Article by Carrie Tait, The Globe and Mail
Nathan Adams stands behind a bar, looking like a mixologist tending to fussy cocktail enthusiasts who order French 75s and charred pineapple mojitos. The bar is stocked with the necessary tools to please these particular patrons: a press to squeeze plants, a blowtorch, custom hand-blown glass vessels made by local artists.
This bar is for members of an underground society. Here, folks consume cannabis rather than Kahlua. This is Mr. Adam’s basement. This is a smoke lounge. This is the Calgary Cannabis Society’s headquarters.
And this is legal, Mr. Adams says as he uses a hydraulic press from Canadian Tire to squeeze a handful of marijuana buds between parchment paper. He is extracting resin.
“Most people here are carded medical users,” he says. Most. Those who are not possess and consume cannabis at their own risk.
Provincial and municipal governments across Canada are prepping regulations to govern recreational cannabis use – rules that must be in place by July 1, 2018, when adults can legally use the drug.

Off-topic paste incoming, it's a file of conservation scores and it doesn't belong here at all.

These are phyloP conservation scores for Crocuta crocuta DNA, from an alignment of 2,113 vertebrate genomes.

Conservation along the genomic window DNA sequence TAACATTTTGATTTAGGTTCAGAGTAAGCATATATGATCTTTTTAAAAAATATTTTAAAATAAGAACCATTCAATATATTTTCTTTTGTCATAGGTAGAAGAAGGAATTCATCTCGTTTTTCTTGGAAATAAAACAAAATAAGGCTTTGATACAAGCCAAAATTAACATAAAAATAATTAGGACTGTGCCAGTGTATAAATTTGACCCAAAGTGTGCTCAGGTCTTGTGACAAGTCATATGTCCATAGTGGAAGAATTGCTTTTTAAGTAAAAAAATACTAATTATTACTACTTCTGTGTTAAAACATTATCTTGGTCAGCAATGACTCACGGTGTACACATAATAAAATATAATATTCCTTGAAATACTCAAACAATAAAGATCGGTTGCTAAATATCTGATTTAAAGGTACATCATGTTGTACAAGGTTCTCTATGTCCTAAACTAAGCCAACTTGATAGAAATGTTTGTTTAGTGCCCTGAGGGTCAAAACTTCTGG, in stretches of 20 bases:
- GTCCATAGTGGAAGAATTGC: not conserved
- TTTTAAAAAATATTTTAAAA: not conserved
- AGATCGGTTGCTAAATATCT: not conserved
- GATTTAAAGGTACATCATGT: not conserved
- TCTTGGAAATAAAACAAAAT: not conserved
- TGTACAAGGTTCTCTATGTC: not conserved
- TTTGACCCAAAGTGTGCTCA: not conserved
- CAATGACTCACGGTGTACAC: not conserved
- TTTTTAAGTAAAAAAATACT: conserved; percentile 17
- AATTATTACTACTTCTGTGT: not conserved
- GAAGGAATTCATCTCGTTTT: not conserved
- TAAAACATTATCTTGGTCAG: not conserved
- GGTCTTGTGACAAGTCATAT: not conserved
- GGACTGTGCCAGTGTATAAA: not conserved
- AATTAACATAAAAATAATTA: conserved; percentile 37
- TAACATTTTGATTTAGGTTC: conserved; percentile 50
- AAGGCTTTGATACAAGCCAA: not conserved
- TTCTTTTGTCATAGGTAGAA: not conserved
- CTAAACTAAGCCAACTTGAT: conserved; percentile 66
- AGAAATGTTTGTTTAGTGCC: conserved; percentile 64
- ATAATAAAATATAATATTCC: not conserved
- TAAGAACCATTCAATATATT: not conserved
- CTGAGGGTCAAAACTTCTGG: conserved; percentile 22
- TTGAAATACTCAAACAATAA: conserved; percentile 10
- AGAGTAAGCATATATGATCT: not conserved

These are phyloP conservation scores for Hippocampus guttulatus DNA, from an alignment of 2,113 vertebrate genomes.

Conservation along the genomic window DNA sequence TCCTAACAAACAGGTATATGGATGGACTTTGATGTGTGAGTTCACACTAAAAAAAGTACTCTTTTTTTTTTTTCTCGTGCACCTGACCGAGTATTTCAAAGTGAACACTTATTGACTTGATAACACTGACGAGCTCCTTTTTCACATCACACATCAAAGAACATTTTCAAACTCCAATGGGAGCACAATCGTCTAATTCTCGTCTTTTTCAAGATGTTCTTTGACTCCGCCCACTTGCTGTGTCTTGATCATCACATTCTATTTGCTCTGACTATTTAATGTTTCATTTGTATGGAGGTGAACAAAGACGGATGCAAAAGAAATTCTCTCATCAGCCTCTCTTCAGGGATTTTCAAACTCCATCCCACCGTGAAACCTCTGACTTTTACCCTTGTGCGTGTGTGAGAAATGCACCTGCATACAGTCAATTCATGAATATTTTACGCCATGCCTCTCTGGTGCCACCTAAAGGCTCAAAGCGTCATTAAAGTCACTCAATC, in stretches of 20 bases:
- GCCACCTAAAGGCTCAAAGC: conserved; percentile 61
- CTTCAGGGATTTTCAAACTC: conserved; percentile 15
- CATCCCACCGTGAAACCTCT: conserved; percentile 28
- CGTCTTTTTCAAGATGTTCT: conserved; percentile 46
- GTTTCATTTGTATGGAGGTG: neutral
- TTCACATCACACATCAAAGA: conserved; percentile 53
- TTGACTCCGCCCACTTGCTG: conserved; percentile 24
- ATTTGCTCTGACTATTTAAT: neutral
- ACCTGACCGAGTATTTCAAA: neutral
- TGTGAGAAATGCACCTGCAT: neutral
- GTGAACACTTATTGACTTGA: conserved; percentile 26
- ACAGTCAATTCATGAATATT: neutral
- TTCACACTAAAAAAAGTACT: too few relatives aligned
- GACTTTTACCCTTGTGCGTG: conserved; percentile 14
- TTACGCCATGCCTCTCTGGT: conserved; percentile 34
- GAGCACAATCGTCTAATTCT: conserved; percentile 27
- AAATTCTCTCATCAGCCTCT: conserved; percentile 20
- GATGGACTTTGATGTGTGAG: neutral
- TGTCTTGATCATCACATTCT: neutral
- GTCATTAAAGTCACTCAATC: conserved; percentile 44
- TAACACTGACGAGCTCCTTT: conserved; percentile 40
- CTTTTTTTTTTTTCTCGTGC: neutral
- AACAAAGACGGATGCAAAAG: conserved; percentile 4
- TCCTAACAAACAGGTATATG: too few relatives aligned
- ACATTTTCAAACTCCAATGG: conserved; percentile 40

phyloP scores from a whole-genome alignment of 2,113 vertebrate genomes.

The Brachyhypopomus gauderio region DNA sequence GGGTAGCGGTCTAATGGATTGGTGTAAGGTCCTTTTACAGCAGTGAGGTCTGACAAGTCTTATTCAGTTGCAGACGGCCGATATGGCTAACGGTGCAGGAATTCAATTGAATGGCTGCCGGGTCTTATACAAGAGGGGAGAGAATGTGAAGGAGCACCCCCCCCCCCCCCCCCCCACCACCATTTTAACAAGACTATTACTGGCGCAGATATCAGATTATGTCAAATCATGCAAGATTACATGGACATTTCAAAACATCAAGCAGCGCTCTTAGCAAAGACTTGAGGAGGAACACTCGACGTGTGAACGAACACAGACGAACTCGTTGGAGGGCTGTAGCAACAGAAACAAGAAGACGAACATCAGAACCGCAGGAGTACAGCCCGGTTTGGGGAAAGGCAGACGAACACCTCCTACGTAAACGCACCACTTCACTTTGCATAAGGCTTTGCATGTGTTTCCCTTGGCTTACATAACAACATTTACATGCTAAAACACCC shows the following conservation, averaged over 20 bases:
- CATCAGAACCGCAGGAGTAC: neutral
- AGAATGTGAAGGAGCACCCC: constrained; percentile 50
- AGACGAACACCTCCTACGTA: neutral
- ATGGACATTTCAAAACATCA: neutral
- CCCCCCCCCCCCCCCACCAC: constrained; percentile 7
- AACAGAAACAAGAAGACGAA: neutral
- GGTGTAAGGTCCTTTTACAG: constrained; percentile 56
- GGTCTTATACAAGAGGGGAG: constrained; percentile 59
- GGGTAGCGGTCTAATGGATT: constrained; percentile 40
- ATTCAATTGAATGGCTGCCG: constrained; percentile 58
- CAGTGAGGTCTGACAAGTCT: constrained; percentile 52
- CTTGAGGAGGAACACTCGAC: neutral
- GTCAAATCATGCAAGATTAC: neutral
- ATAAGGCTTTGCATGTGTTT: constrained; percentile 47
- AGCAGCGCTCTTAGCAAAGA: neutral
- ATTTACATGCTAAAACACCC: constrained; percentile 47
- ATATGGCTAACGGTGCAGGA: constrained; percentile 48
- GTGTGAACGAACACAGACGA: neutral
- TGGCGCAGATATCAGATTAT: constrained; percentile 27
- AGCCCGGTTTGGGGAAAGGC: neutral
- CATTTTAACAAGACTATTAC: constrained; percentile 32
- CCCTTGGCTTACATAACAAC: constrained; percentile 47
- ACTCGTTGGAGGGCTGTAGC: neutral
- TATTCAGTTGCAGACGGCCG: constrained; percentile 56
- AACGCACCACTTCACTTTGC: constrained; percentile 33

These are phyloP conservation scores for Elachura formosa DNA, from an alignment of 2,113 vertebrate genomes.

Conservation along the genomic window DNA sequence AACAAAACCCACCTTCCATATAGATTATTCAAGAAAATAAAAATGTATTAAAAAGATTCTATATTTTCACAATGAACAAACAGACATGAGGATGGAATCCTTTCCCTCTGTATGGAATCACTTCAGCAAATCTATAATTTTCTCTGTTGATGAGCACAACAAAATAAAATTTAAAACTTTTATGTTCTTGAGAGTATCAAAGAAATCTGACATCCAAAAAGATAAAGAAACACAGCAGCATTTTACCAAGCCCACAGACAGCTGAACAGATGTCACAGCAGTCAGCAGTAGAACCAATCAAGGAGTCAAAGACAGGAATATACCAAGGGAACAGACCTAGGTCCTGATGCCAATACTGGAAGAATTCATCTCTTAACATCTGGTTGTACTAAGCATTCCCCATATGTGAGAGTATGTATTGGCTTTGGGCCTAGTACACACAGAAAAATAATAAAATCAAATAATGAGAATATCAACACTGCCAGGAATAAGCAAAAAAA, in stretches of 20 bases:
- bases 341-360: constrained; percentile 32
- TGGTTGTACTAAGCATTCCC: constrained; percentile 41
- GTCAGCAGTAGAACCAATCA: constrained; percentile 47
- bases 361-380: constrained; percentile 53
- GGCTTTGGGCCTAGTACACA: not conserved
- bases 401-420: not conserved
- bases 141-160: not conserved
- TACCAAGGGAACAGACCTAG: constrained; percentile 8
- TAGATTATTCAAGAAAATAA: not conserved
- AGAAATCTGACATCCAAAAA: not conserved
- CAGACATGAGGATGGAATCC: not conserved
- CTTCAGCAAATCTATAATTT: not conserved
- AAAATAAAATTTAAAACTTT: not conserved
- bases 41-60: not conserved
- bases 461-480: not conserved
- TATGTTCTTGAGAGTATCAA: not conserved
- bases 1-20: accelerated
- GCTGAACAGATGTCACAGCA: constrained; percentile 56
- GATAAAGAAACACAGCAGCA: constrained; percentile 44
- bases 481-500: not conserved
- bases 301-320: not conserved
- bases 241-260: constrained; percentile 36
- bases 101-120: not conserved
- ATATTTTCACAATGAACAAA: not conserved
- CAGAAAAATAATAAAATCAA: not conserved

The Calgary Cannabis Society (CCS) wants governments to consider this residential basement filled with friends a legal establishment frequented by patrons. It wants officials to consider it legitimate and it wants to make a profit. Indeed, Canada’s recreational- and medical-marijuana markets could be worth a combined $9-billion by 2024, according to industry participants.
How Canadians can access legal marijuana and where they can consume it will be at the centre of the debate among provinces, who must come up with their own regulations. Right now, for example, Alberta shuts down dispensaries. In British Columbia, municipalities license such operations. This means, depending on perspective, Alberta is either behind on forming regulations or is starting the process with a clean slate.